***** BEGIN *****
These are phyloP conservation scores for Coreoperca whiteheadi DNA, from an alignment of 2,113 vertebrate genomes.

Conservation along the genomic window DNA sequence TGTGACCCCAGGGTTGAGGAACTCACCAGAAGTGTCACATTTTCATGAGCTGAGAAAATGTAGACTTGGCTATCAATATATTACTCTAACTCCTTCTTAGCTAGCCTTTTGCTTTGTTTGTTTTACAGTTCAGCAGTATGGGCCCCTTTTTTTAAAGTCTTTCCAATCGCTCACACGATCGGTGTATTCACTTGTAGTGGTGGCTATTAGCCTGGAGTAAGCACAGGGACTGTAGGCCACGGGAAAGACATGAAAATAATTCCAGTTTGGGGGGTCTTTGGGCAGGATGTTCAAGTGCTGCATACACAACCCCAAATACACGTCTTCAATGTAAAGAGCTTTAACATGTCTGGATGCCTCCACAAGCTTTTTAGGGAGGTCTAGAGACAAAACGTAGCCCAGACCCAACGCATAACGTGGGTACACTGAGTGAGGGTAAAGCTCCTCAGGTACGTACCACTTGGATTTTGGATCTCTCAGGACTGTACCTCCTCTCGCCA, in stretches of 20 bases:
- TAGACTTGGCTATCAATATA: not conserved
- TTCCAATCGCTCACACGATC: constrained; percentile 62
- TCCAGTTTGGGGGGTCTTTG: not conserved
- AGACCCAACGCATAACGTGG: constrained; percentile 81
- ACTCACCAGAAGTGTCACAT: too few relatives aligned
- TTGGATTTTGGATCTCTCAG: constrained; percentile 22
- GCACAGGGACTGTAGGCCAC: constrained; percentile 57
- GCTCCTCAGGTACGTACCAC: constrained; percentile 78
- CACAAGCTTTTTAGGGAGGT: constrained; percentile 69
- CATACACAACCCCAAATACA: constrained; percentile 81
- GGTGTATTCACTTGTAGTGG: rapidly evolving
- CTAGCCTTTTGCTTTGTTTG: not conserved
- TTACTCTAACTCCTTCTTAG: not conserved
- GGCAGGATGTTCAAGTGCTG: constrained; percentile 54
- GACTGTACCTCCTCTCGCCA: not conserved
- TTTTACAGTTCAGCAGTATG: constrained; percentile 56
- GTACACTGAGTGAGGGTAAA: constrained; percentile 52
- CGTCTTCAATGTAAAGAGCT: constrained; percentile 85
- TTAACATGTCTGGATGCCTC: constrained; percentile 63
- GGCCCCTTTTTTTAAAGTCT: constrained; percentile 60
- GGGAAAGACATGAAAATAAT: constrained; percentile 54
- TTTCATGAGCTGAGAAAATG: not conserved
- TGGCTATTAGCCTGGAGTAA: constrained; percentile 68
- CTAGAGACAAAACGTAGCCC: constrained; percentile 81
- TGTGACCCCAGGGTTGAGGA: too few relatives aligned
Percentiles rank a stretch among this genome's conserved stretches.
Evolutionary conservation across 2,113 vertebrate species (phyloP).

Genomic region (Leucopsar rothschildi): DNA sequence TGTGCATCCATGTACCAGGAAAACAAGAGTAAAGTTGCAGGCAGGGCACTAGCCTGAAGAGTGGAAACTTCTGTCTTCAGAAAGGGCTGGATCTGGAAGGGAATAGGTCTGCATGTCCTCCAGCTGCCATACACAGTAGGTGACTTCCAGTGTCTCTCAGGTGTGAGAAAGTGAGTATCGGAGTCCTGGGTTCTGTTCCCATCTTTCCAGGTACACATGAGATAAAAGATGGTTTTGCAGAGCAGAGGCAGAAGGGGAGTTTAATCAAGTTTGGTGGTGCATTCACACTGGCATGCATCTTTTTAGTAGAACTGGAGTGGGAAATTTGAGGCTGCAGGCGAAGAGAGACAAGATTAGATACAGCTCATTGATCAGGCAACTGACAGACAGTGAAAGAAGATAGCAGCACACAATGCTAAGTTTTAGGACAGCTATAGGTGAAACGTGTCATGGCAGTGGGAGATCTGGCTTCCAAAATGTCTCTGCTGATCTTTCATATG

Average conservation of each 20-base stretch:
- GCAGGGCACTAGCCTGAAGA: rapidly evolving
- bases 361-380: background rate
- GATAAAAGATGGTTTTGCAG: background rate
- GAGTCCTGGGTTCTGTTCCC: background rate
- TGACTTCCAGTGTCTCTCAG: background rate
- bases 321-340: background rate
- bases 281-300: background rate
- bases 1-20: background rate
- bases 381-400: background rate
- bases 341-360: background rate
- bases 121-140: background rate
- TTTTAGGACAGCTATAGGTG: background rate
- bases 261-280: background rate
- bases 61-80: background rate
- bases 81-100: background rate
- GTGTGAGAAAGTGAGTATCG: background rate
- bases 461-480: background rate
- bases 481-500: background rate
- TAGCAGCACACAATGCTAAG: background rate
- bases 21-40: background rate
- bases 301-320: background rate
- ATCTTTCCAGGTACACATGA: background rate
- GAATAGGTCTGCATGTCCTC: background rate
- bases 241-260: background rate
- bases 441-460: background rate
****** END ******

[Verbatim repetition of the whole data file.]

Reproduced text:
These are phyloP conservation scores for Coreoperca whiteheadi DNA, from an alignment of 2,113 vertebrate genomes.

Conservation along the genomic window DNA sequence TGTGACCCCAGGGTTGAGGAACTCACCAGAAGTGTCACATTTTCATGAGCTGAGAAAATGTAGACTTGGCTATCAATATATTACTCTAACTCCTTCTTAGCTAGCCTTTTGCTTTGTTTGTTTTACAGTTCAGCAGTATGGGCCCCTTTTTTTAAAGTCTTTCCAATCGCTCACACGATCGGTGTATTCACTTGTAGTGGTGGCTATTAGCCTGGAGTAAGCACAGGGACTGTAGGCCACGGGAAAGACATGAAAATAATTCCAGTTTGGGGGGTCTTTGGGCAGGATGTTCAAGTGCTGCATACACAACCCCAAATACACGTCTTCAATGTAAAGAGCTTTAACATGTCTGGATGCCTCCACAAGCTTTTTAGGGAGGTCTAGAGACAAAACGTAGCCCAGACCCAACGCATAACGTGGGTACACTGAGTGAGGGTAAAGCTCCTCAGGTACGTACCACTTGGATTTTGGATCTCTCAGGACTGTACCTCCTCTCGCCA, in stretches of 20 bases:
- TAGACTTGGCTATCAATATA: not conserved
- TTCCAATCGCTCACACGATC: constrained; percentile 62
- TCCAGTTTGGGGGGTCTTTG: not conserved
- AGACCCAACGCATAACGTGG: constrained; percentile 81
- ACTCACCAGAAGTGTCACAT: too few relatives aligned
- TTGGATTTTGGATCTCTCAG: constrained; percentile 22
- GCACAGGGACTGTAGGCCAC: constrained; percentile 57
- GCTCCTCAGGTACGTACCAC: constrained; percentile 78
- CACAAGCTTTTTAGGGAGGT: constrained; percentile 69
- CATACACAACCCCAAATACA: constrained; percentile 81
- GGTGTATTCACTTGTAGTGG: rapidly evolving
- CTAGCCTTTTGCTTTGTTTG: not conserved
- TTACTCTAACTCCTTCTTAG: not conserved
- GGCAGGATGTTCAAGTGCTG: constrained; percentile 54
- GACTGTACCTCCTCTCGCCA: not conserved
- TTTTACAGTTCAGCAGTATG: constrained; percentile 56
- GTACACTGAGTGAGGGTAAA: constrained; percentile 52
- CGTCTTCAATGTAAAGAGCT: constrained; percentile 85
- TTAACATGTCTGGATGCCTC: constrained; percentile 63
- GGCCCCTTTTTTTAAAGTCT: constrained; percentile 60
- GGGAAAGACATGAAAATAAT: constrained; percentile 54
- TTTCATGAGCTGAGAAAATG: not conserved
- TGGCTATTAGCCTGGAGTAA: constrained; percentile 68
- CTAGAGACAAAACGTAGCCC: constrained; percentile 81
- TGTGACCCCAGGGTTGAGGA: too few relatives aligned
Percentiles rank a stretch among this genome's conserved stretches.
Evolutionary conservation across 2,113 vertebrate species (phyloP).

Genomic region (Leucopsar rothschildi): DNA sequence TGTGCATCCATGTACCAGGAAAACAAGAGTAAAGTTGCAGGCAGGGCACTAGCCTGAAGAGTGGAAACTTCTGTCTTCAGAAAGGGCTGGATCTGGAAGGGAATAGGTCTGCATGTCCTCCAGCTGCCATACACAGTAGGTGACTTCCAGTGTCTCTCAGGTGTGAGAAAGTGAGTATCGGAGTCCTGGGTTCTGTTCCCATCTTTCCAGGTACACATGAGATAAAAGATGGTTTTGCAGAGCAGAGGCAGAAGGGGAGTTTAATCAAGTTTGGTGGTGCATTCACACTGGCATGCATCTTTTTAGTAGAACTGGAGTGGGAAATTTGAGGCTGCAGGCGAAGAGAGACAAGATTAGATACAGCTCATTGATCAGGCAACTGACAGACAGTGAAAGAAGATAGCAGCACACAATGCTAAGTTTTAGGACAGCTATAGGTGAAACGTGTCATGGCAGTGGGAGATCTGGCTTCCAAAATGTCTCTGCTGATCTTTCATATG

Average conservation of each 20-base stretch:
- GCAGGGCACTAGCCTGAAGA: rapidly evolving
- bases 361-380: background rate
- GATAAAAGATGGTTTTGCAG: background rate
- GAGTCCTGGGTTCTGTTCCC: background rate
- TGACTTCCAGTGTCTCTCAG: background rate
- bases 321-340: background rate
- bases 281-300: background rate
- bases 1-20: background rate
- bases 381-400: background rate
- bases 341-360: background rate
- bases 121-140: background rate
- TTTTAGGACAGCTATAGGTG: background rate
- bases 261-280: background rate
- bases 61-80: background rate
- bases 81-100: background rate
- GTGTGAGAAAGTGAGTATCG: background rate
- bases 461-480: background rate
- bases 481-500: background rate
- TAGCAGCACACAATGCTAAG: background rate
- bases 21-40: background rate
- bases 301-320: background rate
- ATCTTTCCAGGTACACATGA: background rate
- GAATAGGTCTGCATGTCCTC: background rate
- bases 241-260: background rate
- bases 441-460: background rate